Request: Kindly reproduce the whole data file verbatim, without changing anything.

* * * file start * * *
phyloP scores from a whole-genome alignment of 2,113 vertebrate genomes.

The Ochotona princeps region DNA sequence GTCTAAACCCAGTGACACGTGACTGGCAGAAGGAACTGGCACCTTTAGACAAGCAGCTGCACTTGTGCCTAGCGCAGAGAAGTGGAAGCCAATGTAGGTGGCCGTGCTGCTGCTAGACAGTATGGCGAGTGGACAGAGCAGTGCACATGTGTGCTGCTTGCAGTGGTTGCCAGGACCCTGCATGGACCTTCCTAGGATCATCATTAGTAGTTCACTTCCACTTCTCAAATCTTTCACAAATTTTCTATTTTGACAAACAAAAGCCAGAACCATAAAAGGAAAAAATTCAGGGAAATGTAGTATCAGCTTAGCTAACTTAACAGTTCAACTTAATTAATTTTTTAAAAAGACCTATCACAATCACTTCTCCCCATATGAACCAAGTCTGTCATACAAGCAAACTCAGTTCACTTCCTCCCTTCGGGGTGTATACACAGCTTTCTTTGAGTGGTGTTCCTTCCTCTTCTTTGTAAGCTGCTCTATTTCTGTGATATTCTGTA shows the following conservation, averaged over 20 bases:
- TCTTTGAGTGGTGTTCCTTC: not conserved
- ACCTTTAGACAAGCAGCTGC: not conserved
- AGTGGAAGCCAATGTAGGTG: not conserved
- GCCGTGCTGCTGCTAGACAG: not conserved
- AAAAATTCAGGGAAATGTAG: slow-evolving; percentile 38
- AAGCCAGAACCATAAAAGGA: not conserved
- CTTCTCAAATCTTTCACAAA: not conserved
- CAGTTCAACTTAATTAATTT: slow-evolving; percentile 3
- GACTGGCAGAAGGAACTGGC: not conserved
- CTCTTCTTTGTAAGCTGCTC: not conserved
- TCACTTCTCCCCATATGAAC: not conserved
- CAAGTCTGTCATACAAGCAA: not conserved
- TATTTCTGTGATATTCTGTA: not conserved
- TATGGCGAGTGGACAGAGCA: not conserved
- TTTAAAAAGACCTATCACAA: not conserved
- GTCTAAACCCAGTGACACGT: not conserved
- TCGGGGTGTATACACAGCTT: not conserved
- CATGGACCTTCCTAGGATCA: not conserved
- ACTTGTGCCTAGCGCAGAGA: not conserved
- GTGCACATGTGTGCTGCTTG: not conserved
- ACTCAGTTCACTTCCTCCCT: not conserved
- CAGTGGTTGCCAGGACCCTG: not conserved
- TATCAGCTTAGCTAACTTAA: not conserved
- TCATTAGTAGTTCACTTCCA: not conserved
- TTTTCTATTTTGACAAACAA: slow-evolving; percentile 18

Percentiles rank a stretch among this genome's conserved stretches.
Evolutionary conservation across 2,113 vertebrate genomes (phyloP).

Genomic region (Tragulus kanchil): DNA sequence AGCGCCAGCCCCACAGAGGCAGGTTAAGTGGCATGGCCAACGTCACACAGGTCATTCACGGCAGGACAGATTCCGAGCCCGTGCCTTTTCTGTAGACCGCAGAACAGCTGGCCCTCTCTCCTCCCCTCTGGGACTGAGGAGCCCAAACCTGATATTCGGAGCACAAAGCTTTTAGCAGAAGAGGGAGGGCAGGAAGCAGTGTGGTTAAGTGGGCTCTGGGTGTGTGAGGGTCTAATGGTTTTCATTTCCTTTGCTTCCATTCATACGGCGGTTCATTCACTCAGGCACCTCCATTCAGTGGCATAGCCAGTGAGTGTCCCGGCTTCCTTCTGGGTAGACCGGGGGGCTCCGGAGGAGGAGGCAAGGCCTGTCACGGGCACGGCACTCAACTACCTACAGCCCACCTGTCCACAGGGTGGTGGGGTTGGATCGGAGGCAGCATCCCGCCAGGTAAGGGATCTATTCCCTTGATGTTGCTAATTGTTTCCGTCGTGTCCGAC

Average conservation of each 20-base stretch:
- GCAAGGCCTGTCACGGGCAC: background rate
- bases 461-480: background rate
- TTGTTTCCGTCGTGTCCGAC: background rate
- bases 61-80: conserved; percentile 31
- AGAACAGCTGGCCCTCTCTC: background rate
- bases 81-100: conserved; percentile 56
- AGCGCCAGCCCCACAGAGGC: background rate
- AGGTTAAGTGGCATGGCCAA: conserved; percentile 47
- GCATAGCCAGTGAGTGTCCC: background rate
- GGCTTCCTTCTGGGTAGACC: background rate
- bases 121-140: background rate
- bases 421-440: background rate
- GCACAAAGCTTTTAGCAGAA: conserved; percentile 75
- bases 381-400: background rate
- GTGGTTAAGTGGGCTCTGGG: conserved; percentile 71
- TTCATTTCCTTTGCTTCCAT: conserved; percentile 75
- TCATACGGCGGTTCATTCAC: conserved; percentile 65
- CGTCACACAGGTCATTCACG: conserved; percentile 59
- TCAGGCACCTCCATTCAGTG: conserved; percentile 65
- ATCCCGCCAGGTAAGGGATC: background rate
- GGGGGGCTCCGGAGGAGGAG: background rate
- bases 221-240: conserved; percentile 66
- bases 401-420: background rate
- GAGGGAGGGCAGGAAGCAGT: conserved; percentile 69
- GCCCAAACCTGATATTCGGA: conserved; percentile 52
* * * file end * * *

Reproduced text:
phyloP scores from a whole-genome alignment of 2,113 vertebrate genomes.

The Ochotona princeps region DNA sequence GTCTAAACCCAGTGACACGTGACTGGCAGAAGGAACTGGCACCTTTAGACAAGCAGCTGCACTTGTGCCTAGCGCAGAGAAGTGGAAGCCAATGTAGGTGGCCGTGCTGCTGCTAGACAGTATGGCGAGTGGACAGAGCAGTGCACATGTGTGCTGCTTGCAGTGGTTGCCAGGACCCTGCATGGACCTTCCTAGGATCATCATTAGTAGTTCACTTCCACTTCTCAAATCTTTCACAAATTTTCTATTTTGACAAACAAAAGCCAGAACCATAAAAGGAAAAAATTCAGGGAAATGTAGTATCAGCTTAGCTAACTTAACAGTTCAACTTAATTAATTTTTTAAAAAGACCTATCACAATCACTTCTCCCCATATGAACCAAGTCTGTCATACAAGCAAACTCAGTTCACTTCCTCCCTTCGGGGTGTATACACAGCTTTCTTTGAGTGGTGTTCCTTCCTCTTCTTTGTAAGCTGCTCTATTTCTGTGATATTCTGTA shows the following conservation, averaged over 20 bases:
- TCTTTGAGTGGTGTTCCTTC: not conserved
- ACCTTTAGACAAGCAGCTGC: not conserved
- AGTGGAAGCCAATGTAGGTG: not conserved
- GCCGTGCTGCTGCTAGACAG: not conserved
- AAAAATTCAGGGAAATGTAG: slow-evolving; percentile 38
- AAGCCAGAACCATAAAAGGA: not conserved
- CTTCTCAAATCTTTCACAAA: not conserved
- CAGTTCAACTTAATTAATTT: slow-evolving; percentile 3
- GACTGGCAGAAGGAACTGGC: not conserved
- CTCTTCTTTGTAAGCTGCTC: not conserved
- TCACTTCTCCCCATATGAAC: not conserved
- CAAGTCTGTCATACAAGCAA: not conserved
- TATTTCTGTGATATTCTGTA: not conserved
- TATGGCGAGTGGACAGAGCA: not conserved
- TTTAAAAAGACCTATCACAA: not conserved
- GTCTAAACCCAGTGACACGT: not conserved
- TCGGGGTGTATACACAGCTT: not conserved
- CATGGACCTTCCTAGGATCA: not conserved
- ACTTGTGCCTAGCGCAGAGA: not conserved
- GTGCACATGTGTGCTGCTTG: not conserved
- ACTCAGTTCACTTCCTCCCT: not conserved
- CAGTGGTTGCCAGGACCCTG: not conserved
- TATCAGCTTAGCTAACTTAA: not conserved
- TCATTAGTAGTTCACTTCCA: not conserved
- TTTTCTATTTTGACAAACAA: slow-evolving; percentile 18

Percentiles rank a stretch among this genome's conserved stretches.
Evolutionary conservation across 2,113 vertebrate genomes (phyloP).

Genomic region (Tragulus kanchil): DNA sequence AGCGCCAGCCCCACAGAGGCAGGTTAAGTGGCATGGCCAACGTCACACAGGTCATTCACGGCAGGACAGATTCCGAGCCCGTGCCTTTTCTGTAGACCGCAGAACAGCTGGCCCTCTCTCCTCCCCTCTGGGACTGAGGAGCCCAAACCTGATATTCGGAGCACAAAGCTTTTAGCAGAAGAGGGAGGGCAGGAAGCAGTGTGGTTAAGTGGGCTCTGGGTGTGTGAGGGTCTAATGGTTTTCATTTCCTTTGCTTCCATTCATACGGCGGTTCATTCACTCAGGCACCTCCATTCAGTGGCATAGCCAGTGAGTGTCCCGGCTTCCTTCTGGGTAGACCGGGGGGCTCCGGAGGAGGAGGCAAGGCCTGTCACGGGCACGGCACTCAACTACCTACAGCCCACCTGTCCACAGGGTGGTGGGGTTGGATCGGAGGCAGCATCCCGCCAGGTAAGGGATCTATTCCCTTGATGTTGCTAATTGTTTCCGTCGTGTCCGAC

Average conservation of each 20-base stretch:
- GCAAGGCCTGTCACGGGCAC: background rate
- bases 461-480: background rate
- TTGTTTCCGTCGTGTCCGAC: background rate
- bases 61-80: conserved; percentile 31
- AGAACAGCTGGCCCTCTCTC: background rate
- bases 81-100: conserved; percentile 56
- AGCGCCAGCCCCACAGAGGC: background rate
- AGGTTAAGTGGCATGGCCAA: conserved; percentile 47
- GCATAGCCAGTGAGTGTCCC: background rate
- GGCTTCCTTCTGGGTAGACC: background rate
- bases 121-140: background rate
- bases 421-440: background rate
- GCACAAAGCTTTTAGCAGAA: conserved; percentile 75
- bases 381-400: background rate
- GTGGTTAAGTGGGCTCTGGG: conserved; percentile 71
- TTCATTTCCTTTGCTTCCAT: conserved; percentile 75
- TCATACGGCGGTTCATTCAC: conserved; percentile 65
- CGTCACACAGGTCATTCACG: conserved; percentile 59
- TCAGGCACCTCCATTCAGTG: conserved; percentile 65
- ATCCCGCCAGGTAAGGGATC: background rate
- GGGGGGCTCCGGAGGAGGAG: background rate
- bases 221-240: conserved; percentile 66
- bases 401-420: background rate
- GAGGGAGGGCAGGAAGCAGT: conserved; percentile 69
- GCCCAAACCTGATATTCGGA: conserved; percentile 52